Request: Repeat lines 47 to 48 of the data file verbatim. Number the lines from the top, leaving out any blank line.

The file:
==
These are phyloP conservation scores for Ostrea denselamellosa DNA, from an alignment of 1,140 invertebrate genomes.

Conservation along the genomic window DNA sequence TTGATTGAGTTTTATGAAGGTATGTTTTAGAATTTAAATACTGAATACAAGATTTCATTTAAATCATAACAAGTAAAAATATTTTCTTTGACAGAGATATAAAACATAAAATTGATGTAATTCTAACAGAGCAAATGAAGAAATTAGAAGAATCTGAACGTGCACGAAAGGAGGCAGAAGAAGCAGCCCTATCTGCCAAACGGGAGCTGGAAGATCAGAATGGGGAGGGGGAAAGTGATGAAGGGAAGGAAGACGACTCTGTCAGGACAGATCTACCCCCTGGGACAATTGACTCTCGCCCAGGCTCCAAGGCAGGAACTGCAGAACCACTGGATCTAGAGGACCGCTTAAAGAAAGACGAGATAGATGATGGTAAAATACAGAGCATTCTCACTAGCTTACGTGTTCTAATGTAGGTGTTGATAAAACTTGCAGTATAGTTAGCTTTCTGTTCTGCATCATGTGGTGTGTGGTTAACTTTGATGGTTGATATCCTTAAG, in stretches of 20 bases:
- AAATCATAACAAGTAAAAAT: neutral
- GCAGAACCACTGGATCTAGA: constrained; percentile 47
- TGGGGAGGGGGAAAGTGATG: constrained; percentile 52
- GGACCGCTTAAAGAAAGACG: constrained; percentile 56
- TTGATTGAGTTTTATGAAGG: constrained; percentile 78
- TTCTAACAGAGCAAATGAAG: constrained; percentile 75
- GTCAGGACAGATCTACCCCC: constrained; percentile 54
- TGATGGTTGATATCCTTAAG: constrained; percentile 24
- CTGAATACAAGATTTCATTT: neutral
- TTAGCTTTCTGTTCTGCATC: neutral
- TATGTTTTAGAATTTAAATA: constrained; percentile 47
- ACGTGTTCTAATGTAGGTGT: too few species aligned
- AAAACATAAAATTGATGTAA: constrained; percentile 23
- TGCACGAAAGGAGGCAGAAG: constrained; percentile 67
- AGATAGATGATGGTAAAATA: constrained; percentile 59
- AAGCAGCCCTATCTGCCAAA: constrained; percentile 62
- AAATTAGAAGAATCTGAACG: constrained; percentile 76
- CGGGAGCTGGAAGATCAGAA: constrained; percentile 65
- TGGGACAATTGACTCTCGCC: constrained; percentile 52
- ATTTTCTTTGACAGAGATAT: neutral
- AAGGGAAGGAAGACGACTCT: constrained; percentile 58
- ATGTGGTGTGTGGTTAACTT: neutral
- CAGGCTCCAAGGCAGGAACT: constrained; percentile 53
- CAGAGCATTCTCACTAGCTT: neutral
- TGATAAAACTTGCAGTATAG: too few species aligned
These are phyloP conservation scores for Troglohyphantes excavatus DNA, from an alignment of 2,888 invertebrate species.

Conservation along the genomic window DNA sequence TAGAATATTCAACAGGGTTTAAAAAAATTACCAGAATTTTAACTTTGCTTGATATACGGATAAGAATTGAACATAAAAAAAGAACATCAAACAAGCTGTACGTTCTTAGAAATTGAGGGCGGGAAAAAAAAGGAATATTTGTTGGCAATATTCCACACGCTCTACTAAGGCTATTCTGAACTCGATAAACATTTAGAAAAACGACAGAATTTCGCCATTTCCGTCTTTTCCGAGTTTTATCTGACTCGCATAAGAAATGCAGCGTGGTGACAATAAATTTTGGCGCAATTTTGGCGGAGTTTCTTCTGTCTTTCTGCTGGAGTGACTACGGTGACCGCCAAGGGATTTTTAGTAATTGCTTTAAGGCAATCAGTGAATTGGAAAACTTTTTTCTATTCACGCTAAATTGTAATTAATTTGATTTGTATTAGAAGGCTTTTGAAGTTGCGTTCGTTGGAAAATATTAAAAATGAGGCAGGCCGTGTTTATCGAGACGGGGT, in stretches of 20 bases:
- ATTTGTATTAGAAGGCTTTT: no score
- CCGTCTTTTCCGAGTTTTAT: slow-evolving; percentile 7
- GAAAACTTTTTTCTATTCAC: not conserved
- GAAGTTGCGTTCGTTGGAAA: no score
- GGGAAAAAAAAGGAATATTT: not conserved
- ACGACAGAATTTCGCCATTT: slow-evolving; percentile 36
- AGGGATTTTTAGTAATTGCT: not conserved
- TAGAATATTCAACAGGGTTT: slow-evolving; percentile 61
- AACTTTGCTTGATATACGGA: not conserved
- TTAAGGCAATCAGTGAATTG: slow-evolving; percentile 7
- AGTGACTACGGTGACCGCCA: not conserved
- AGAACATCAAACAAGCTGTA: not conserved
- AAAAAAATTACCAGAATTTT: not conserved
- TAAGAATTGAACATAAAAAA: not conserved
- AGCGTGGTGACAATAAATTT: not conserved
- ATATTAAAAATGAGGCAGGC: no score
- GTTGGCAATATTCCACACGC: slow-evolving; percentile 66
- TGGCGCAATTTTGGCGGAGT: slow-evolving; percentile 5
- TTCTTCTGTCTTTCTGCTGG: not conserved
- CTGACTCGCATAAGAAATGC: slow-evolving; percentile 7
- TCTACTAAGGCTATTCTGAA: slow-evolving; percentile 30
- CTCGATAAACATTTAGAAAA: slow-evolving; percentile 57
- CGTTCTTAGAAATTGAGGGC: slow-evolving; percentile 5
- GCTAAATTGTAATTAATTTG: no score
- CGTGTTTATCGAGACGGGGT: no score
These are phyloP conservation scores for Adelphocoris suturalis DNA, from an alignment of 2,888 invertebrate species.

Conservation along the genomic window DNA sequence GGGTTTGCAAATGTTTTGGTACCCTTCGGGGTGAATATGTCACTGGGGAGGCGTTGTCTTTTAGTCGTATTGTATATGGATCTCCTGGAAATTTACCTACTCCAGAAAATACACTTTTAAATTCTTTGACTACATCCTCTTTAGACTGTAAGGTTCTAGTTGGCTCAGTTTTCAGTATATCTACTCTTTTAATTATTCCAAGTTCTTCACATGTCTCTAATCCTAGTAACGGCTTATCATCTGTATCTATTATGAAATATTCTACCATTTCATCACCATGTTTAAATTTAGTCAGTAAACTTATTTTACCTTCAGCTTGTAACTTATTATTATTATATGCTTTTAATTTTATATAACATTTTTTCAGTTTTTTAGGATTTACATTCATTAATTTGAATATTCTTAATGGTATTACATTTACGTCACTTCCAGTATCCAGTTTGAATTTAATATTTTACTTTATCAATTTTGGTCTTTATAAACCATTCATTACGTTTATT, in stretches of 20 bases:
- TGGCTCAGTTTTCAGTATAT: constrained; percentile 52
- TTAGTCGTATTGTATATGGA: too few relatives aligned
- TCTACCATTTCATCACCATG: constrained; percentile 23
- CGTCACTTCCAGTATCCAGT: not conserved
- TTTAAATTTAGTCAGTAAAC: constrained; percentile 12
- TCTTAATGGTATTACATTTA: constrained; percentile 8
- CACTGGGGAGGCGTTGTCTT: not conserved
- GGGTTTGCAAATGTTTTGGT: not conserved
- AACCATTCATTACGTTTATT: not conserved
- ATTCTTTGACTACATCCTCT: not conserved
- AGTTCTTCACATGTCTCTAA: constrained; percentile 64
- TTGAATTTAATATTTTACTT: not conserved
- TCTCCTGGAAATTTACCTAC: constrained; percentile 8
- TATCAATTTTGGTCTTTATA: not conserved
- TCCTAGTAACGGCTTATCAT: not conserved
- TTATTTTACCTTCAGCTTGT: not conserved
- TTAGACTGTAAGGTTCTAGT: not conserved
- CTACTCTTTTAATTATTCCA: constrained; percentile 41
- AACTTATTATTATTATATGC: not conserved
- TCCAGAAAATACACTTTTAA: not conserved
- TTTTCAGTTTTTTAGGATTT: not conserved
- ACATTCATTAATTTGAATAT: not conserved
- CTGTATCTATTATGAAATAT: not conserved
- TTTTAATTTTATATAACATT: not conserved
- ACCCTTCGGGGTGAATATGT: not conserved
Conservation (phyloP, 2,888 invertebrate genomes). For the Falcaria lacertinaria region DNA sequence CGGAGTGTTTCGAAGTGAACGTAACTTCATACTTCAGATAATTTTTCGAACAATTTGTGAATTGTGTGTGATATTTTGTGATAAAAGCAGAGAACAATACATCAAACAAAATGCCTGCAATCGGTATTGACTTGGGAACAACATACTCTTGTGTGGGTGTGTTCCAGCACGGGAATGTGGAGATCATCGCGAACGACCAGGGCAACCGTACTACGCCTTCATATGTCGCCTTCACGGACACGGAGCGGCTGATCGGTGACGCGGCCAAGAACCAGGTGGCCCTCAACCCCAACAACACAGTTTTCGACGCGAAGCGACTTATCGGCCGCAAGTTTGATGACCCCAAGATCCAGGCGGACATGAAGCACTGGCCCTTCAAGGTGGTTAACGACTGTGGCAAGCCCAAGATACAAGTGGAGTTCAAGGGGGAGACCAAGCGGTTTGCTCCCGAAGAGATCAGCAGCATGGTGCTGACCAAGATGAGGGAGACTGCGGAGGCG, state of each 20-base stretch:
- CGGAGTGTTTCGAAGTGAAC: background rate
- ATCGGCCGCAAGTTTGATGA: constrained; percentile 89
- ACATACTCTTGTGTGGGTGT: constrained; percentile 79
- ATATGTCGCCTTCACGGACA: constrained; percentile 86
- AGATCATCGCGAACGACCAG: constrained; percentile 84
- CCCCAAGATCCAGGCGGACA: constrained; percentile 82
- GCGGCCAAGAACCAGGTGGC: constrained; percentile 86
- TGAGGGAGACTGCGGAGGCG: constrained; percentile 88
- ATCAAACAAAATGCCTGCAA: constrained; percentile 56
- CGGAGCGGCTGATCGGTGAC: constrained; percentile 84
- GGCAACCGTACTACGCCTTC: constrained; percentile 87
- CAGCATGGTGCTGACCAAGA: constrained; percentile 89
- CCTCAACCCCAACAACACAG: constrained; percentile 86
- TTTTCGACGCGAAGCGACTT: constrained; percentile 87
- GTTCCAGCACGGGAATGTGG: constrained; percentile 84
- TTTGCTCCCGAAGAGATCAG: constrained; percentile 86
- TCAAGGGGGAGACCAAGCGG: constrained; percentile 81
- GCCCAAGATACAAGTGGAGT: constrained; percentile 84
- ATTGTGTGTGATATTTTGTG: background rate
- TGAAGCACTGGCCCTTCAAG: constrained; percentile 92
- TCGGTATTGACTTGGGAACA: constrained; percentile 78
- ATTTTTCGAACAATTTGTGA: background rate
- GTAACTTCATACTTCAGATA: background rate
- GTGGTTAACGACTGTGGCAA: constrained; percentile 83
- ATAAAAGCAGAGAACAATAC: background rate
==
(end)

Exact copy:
- TGGCGCAATTTTGGCGGAGT: slow-evolving; percentile 5
- TTCTTCTGTCTTTCTGCTGG: not conserved